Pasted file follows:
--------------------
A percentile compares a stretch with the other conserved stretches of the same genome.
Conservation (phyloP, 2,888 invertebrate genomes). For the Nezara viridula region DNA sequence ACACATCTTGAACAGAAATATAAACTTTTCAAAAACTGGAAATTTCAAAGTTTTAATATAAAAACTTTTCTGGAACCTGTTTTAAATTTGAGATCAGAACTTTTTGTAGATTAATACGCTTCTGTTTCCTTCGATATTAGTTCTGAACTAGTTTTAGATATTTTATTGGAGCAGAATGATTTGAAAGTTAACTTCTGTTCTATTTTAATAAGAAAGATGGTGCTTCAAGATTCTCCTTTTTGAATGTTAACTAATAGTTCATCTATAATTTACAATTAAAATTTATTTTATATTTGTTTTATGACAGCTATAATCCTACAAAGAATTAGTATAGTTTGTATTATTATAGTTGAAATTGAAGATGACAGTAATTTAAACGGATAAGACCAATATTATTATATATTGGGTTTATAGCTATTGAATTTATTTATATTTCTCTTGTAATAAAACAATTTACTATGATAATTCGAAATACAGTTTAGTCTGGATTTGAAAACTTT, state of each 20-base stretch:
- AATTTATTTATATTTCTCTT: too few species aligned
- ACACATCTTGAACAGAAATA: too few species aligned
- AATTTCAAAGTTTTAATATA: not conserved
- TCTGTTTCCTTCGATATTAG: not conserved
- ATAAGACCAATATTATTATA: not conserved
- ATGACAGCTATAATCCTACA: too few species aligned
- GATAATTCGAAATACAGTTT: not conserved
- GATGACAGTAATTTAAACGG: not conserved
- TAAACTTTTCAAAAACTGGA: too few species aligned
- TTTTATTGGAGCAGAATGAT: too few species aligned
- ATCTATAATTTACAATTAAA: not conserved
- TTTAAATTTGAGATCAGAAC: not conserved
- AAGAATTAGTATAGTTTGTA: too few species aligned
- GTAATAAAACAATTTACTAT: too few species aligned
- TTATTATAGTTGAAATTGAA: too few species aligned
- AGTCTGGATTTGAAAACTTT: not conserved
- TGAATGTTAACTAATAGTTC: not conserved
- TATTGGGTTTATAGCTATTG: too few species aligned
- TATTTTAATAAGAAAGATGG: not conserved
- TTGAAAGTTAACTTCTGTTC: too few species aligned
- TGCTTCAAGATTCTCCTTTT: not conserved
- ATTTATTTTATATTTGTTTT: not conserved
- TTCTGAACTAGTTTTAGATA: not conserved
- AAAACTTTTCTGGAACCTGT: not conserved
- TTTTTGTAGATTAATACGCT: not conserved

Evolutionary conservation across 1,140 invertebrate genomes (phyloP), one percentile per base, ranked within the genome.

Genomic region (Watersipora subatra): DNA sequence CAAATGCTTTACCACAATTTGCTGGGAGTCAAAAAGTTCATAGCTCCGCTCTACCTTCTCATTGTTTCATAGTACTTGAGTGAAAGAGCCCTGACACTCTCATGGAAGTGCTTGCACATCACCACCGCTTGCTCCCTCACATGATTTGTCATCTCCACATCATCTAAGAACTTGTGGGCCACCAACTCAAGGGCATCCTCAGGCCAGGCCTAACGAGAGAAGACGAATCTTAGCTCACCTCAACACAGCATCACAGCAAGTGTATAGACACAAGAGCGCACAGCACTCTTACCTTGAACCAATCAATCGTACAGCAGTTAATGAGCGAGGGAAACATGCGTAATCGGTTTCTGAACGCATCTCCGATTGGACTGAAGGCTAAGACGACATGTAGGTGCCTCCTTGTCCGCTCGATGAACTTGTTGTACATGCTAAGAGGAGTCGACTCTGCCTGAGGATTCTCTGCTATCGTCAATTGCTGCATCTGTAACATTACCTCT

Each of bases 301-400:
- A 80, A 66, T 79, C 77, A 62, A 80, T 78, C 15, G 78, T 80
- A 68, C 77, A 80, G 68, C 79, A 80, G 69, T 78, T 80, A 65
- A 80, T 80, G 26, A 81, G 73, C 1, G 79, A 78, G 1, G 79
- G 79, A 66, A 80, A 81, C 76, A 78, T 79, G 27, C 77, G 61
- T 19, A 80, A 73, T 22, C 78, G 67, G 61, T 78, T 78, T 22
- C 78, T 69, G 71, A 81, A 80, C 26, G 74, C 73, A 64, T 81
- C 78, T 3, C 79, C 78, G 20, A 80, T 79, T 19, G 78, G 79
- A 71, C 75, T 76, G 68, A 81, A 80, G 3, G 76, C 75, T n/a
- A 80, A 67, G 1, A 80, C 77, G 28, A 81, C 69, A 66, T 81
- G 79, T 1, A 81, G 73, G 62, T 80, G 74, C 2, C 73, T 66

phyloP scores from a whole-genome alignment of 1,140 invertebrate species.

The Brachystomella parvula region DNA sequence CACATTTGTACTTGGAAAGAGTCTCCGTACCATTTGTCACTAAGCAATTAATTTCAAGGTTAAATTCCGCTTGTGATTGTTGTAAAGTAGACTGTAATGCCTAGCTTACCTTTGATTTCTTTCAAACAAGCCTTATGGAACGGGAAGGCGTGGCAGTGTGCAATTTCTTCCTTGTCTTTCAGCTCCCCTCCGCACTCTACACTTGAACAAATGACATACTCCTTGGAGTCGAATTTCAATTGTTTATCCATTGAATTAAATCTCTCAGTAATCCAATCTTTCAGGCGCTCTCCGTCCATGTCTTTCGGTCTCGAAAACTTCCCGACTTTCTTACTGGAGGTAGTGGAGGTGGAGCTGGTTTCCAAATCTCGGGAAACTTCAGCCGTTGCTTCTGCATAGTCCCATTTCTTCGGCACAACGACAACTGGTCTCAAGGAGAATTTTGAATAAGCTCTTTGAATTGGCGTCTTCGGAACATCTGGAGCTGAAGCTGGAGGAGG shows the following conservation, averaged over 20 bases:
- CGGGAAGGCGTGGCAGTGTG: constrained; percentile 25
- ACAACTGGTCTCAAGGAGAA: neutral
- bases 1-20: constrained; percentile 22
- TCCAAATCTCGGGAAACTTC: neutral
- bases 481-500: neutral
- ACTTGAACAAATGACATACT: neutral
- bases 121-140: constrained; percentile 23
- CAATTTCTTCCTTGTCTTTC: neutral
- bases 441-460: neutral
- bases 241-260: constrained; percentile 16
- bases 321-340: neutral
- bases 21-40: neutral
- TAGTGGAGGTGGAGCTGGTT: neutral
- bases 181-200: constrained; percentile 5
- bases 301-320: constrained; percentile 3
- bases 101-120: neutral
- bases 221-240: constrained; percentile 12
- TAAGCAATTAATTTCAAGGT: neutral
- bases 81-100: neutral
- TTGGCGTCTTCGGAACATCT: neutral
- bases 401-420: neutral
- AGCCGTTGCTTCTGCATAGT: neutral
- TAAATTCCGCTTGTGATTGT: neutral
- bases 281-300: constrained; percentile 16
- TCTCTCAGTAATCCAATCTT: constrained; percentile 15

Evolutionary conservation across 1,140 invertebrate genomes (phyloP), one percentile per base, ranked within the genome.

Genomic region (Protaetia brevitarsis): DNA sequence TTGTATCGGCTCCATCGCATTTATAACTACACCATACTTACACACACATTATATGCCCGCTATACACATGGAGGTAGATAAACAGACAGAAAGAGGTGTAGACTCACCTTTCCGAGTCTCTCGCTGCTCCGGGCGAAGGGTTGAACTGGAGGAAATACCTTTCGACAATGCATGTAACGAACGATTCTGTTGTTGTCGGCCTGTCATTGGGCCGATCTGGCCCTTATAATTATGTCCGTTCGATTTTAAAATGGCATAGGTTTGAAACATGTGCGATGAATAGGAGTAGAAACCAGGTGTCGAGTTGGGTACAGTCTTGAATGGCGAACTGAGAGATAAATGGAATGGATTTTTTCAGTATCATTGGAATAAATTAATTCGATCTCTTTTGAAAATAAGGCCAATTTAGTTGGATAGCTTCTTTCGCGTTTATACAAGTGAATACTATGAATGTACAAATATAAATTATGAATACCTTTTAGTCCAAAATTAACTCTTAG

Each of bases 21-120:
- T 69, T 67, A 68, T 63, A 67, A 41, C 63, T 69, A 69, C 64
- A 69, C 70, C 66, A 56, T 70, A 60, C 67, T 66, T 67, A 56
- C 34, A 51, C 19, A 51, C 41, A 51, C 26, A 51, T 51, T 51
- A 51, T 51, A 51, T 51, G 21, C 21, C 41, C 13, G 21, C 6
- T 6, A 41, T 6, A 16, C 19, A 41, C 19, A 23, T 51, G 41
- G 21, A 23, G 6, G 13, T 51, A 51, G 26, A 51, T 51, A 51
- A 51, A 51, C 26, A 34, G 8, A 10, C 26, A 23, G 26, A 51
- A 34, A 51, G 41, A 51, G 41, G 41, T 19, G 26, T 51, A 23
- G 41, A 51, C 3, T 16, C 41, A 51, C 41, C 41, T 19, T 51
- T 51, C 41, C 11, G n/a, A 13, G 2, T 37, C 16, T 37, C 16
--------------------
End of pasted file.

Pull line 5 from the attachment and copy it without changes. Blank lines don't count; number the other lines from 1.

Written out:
- AATTTCAAAGTTTTAATATA: not conserved